Burr issues Senate version of PAHPA reauthorization

Sen. Richard Burr (R-N.C.) and eight bipartisan cosponsors introduced the Pandemic and All-Hazards Preparedness Reauthorization Act of 2013 last week to ensure national preparedness against chemical, biological, radiological and nuclear attacks.

Burr's office said that the reauthorization would strengthen preparedness for and ability to respond to public health and medical emergencies, optimize local and state all-hazards preparedness and response efforts, and enhance activities related to medical countermeasures. The legislation would also reauthorize certain medical and public health programs.

PAHPA was originally signed into law in 2006 as part of a significant effort to improve medical and public health preparedness and response capabilities. The reauthorization would make targeted enhancements to existing programs and authorities engaged in preparedness and response.

"The threats facing our nation are serious and we must address them accordingly," Burr said. "The American people expect us to do all that we can to prevent an attack and, if one should occur, be fully prepared to respond, including having safe and effective medical countermeasures readily available. While key progress has been made since PAHPA was signed into law, more work remains to be done. This legislation redoubles our efforts to protect the American people by strengthening our existing programs and making targeted improvements in areas in which we know we must do better, including ensuring that our nation's medical countermeasure enterprise reflects and is prepared to respond to modern-day threats."

The legislation was referred to the Senate Health, Education, Labor and Pensions Committee. On Wednesday, the committee held a markup of the legislation at the Dirksen Senate Office Building.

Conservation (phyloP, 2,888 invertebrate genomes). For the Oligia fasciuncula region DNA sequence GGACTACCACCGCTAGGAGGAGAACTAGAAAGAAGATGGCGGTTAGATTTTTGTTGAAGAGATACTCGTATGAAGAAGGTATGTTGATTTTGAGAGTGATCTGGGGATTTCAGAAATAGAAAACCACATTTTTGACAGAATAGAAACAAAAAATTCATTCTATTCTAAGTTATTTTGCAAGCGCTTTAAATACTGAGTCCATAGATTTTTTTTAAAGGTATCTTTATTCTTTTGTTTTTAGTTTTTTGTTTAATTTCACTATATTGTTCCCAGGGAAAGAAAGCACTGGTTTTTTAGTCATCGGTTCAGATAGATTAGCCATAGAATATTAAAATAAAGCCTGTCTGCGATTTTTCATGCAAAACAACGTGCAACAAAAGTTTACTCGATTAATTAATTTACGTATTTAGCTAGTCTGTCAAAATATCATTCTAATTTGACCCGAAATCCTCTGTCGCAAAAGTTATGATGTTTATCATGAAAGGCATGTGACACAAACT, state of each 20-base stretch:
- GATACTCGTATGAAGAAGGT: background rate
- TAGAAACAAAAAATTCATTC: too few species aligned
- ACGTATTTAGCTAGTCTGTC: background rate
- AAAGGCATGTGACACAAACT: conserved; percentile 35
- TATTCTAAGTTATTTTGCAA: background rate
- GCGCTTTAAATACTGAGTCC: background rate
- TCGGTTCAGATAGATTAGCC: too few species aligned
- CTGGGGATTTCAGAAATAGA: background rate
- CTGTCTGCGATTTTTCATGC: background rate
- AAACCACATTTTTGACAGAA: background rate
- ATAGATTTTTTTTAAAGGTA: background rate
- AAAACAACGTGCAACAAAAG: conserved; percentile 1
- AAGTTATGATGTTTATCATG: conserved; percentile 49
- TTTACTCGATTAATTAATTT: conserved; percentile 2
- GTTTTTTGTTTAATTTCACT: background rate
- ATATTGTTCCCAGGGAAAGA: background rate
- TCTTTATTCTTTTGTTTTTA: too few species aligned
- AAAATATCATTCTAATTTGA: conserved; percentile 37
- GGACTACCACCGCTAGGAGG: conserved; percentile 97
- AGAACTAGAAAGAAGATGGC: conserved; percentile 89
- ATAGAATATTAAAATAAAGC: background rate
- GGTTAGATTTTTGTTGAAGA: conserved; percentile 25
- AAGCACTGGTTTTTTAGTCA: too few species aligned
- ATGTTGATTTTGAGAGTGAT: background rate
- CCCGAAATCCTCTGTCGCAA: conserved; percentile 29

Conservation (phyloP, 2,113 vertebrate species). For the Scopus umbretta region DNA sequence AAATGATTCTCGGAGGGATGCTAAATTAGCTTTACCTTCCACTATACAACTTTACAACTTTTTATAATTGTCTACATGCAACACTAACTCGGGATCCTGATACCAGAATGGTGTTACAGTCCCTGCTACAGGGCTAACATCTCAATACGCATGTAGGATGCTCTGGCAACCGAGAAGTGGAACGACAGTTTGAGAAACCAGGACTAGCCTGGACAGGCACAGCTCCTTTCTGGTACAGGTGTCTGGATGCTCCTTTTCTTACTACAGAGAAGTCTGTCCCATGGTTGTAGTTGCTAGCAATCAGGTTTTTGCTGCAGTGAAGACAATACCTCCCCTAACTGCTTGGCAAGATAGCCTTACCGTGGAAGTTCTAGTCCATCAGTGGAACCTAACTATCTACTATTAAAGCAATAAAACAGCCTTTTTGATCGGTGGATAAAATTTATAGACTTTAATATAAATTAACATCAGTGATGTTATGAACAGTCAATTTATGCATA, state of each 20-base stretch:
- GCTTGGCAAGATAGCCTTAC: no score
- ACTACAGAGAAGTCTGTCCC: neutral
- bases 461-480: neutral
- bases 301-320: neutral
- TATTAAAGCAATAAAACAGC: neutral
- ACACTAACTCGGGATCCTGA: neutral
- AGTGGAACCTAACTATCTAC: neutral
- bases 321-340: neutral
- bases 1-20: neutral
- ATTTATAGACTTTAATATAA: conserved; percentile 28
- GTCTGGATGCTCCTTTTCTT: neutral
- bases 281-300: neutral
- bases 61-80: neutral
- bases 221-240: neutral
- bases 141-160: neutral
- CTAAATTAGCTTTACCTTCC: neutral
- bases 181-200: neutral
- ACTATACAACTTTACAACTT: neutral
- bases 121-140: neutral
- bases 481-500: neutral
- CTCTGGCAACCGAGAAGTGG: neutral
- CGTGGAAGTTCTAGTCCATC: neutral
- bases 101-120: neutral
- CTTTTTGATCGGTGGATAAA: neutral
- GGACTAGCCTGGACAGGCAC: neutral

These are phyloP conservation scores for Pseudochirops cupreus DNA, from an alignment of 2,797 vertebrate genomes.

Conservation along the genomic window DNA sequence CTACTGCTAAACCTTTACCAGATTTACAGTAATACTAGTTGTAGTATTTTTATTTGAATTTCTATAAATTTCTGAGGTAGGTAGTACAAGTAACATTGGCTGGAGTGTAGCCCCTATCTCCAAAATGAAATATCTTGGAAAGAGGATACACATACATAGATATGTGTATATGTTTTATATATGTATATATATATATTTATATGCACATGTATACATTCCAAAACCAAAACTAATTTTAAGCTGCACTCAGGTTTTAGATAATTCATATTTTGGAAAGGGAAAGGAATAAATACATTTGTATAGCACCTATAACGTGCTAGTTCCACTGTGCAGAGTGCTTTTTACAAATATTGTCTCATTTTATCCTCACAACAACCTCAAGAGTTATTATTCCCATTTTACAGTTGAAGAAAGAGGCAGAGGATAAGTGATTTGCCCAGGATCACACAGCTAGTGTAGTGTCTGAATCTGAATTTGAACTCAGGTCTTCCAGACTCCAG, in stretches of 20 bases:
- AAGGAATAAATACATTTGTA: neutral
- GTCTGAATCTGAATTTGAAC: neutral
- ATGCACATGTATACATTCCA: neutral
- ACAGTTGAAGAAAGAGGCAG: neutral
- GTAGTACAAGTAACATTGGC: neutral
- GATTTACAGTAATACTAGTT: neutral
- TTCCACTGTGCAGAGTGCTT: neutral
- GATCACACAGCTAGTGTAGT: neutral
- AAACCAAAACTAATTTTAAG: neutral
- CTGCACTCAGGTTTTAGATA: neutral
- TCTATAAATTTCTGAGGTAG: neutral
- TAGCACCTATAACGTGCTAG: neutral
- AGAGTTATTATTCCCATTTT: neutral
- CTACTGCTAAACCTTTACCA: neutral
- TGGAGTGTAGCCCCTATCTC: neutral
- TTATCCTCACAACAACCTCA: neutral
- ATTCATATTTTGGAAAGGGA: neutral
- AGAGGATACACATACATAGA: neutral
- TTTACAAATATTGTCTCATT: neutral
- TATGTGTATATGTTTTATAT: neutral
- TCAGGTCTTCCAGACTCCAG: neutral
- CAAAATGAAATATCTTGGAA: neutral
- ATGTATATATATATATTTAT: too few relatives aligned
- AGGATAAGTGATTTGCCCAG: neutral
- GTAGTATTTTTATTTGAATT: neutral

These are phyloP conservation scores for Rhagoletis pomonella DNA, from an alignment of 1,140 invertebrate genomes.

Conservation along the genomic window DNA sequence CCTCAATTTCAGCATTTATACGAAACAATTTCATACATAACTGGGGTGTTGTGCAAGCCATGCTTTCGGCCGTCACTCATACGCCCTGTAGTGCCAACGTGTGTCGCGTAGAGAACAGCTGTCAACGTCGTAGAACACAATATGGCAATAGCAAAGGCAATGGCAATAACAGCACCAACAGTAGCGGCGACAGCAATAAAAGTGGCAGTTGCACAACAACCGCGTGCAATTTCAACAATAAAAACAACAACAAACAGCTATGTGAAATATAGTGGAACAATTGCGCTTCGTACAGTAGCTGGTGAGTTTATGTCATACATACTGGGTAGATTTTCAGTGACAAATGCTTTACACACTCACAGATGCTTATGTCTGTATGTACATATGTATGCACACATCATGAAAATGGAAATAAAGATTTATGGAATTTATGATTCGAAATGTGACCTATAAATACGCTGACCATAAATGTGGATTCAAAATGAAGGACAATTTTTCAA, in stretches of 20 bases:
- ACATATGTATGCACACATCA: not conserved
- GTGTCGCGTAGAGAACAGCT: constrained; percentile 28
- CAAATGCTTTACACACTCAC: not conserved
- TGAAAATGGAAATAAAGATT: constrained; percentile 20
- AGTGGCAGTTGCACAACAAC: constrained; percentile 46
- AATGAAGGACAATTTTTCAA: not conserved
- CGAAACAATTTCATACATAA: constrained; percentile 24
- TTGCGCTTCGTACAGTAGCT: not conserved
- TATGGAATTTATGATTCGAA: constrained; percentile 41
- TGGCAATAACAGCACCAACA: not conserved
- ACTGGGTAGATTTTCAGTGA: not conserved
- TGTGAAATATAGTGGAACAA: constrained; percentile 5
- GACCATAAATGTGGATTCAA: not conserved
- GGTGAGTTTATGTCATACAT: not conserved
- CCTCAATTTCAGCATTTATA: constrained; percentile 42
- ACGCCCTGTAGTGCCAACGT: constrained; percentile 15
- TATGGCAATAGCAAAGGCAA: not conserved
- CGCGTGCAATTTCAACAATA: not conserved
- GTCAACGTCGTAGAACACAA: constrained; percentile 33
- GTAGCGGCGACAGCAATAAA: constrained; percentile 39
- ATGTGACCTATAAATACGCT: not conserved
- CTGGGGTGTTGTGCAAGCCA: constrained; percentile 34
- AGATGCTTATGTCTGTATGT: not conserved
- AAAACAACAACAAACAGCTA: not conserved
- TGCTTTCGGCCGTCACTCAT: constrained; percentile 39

"(The bill) will enhance our nation's ability to protect American families from the full range of public health emergencies," Sen. Tom Harkin (D-Iowa), the chairman of the HELP committee, said, according to Occupational Health & Safety. "By increasing coordination among federal, state, and local governments, ensuring that our preparedness capabilities take into account the needs of at-risk individuals, investing in research and medical countermeasure development, and strengthening our planning efforts, we can be better prepared to face threats to public health."

The legislation would reauthorize and enhance the Strategic National Stockpile, the Emergency System for Advance Registration of Volunteer Health Professionals, the volunteer Medical Reserve Corps and the National Disaster Medical System.

The Alliance for Biosecurity, a collaboration among pharmaceutical and biotechnology companies working to prevent and treat severe infectious diseases, and multiple member companies of the alliance are engaged in advocacy efforts for the bill, Congressional Quarterly reports.